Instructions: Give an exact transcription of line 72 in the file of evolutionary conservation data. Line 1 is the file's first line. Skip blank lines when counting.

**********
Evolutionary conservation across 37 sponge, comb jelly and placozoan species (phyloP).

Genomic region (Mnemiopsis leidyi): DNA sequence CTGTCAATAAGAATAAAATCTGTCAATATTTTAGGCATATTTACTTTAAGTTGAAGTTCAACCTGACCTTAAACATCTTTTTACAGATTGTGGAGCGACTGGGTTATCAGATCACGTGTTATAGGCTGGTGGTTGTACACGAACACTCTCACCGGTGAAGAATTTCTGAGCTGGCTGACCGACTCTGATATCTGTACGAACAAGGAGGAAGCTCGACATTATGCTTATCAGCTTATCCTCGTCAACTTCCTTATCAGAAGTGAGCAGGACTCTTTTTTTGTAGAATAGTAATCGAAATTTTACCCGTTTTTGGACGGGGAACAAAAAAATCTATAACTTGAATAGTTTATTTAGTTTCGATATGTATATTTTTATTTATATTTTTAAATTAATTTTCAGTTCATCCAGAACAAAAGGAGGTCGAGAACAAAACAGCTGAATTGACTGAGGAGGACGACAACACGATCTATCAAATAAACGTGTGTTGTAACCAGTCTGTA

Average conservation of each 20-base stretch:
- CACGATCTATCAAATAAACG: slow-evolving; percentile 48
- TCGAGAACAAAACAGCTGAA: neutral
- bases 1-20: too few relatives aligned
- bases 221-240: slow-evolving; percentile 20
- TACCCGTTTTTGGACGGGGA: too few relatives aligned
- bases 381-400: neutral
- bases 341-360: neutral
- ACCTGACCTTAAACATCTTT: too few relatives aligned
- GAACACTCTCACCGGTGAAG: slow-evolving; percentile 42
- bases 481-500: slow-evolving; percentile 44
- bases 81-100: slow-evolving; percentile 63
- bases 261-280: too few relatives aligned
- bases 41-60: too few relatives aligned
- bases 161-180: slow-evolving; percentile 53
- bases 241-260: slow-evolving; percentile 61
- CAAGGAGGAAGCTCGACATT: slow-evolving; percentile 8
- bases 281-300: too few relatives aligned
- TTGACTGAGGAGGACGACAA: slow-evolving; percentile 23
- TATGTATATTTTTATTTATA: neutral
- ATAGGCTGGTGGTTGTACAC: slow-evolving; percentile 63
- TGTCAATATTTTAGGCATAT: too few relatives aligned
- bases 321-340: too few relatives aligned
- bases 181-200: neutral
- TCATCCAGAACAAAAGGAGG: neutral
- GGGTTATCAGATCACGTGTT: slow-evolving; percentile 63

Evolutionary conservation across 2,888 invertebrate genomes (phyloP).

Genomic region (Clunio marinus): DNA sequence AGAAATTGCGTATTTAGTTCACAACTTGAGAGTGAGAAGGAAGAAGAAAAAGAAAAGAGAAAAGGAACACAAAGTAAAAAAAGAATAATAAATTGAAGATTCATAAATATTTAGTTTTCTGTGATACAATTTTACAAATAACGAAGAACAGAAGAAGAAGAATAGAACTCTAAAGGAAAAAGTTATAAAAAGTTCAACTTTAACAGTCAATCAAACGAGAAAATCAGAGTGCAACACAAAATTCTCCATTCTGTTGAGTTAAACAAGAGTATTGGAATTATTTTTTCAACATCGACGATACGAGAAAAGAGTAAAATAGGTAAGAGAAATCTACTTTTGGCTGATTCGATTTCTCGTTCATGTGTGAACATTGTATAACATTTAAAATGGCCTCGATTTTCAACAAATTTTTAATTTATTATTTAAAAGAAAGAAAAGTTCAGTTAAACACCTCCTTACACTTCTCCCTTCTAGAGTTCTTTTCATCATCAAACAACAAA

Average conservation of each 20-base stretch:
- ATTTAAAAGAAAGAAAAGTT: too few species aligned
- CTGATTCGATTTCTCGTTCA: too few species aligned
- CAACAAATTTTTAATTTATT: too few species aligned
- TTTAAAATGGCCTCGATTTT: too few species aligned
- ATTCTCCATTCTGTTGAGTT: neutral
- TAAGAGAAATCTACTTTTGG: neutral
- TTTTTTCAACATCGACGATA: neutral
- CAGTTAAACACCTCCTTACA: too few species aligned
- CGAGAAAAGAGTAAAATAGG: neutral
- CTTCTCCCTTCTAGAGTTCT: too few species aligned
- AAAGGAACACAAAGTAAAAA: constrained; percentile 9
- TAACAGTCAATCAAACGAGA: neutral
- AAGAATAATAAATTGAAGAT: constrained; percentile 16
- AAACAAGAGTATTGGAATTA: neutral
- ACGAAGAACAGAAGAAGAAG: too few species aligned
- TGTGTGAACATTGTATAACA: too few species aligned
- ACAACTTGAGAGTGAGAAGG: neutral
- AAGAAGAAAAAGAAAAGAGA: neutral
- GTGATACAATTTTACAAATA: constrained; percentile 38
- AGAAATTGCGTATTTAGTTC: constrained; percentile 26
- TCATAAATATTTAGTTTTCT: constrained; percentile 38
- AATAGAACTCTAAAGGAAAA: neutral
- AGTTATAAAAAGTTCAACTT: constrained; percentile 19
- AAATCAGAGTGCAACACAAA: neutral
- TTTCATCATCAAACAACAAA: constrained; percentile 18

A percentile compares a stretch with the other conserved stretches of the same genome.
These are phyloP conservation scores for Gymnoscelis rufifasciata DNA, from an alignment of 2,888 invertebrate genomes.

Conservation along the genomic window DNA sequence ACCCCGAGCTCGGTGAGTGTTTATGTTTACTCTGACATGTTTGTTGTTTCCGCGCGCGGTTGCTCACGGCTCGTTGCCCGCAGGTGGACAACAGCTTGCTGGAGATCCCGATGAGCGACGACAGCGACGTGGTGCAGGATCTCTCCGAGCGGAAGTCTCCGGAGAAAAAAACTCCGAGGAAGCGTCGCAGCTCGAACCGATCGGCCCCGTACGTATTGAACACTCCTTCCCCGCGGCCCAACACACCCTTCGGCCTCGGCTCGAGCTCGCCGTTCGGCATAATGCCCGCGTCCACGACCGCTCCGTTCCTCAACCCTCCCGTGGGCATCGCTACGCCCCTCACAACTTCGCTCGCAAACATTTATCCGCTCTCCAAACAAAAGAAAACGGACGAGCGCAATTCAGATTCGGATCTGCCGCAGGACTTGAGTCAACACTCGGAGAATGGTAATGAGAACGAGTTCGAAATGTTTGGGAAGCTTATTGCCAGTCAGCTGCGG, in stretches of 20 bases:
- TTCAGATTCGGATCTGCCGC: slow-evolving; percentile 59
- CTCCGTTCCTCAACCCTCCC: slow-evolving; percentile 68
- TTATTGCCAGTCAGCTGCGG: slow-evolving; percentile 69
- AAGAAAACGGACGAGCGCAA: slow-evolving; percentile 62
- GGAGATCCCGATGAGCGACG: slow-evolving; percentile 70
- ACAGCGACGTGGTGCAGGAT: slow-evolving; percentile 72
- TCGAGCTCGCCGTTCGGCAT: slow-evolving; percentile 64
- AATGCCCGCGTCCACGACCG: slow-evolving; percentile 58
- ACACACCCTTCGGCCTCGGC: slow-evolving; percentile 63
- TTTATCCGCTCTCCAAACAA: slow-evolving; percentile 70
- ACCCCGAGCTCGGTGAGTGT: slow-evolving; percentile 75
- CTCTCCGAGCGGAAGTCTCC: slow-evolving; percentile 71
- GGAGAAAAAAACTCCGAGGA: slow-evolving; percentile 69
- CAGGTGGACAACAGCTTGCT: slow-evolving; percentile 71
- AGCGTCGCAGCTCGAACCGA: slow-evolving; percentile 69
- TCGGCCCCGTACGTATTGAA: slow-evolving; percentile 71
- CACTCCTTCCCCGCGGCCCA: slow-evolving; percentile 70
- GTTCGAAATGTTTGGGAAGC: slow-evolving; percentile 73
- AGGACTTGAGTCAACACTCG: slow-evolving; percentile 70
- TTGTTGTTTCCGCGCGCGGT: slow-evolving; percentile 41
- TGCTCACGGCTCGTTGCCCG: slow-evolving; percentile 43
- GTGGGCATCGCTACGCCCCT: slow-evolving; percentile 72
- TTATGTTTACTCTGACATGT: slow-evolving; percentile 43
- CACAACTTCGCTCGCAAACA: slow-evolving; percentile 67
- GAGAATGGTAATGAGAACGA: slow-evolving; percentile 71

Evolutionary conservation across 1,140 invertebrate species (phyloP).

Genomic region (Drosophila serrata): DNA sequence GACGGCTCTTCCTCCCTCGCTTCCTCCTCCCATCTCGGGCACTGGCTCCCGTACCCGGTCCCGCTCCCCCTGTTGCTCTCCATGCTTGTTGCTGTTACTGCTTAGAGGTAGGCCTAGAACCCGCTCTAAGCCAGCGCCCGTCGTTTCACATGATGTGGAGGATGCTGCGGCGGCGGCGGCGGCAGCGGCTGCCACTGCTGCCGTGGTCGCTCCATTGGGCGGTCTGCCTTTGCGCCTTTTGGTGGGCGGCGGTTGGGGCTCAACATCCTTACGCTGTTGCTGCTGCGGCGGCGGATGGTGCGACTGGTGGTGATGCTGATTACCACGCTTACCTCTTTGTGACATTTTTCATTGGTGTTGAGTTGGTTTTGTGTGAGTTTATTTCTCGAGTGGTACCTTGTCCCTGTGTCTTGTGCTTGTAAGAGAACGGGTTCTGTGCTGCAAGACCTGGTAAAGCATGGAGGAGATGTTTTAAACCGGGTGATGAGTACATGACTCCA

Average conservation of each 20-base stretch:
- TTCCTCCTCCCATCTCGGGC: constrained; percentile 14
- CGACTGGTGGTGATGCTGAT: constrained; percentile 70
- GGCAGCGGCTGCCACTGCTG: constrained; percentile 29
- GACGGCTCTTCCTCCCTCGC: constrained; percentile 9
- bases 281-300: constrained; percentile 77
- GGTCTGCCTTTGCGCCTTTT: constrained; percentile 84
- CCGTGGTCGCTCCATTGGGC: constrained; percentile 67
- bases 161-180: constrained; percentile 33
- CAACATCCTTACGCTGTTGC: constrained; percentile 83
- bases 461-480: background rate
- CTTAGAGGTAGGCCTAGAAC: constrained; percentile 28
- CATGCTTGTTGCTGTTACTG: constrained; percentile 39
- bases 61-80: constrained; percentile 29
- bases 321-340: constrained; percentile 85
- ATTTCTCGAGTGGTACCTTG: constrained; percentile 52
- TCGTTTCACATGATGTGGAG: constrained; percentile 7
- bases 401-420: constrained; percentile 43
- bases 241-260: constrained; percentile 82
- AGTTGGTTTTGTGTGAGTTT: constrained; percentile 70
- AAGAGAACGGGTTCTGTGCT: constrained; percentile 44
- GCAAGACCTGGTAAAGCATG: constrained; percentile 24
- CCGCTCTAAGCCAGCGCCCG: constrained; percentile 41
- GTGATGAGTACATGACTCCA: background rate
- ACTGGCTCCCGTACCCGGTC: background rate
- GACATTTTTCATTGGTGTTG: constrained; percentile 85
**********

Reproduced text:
- GGAGAAAAAAACTCCGAGGA: slow-evolving; percentile 69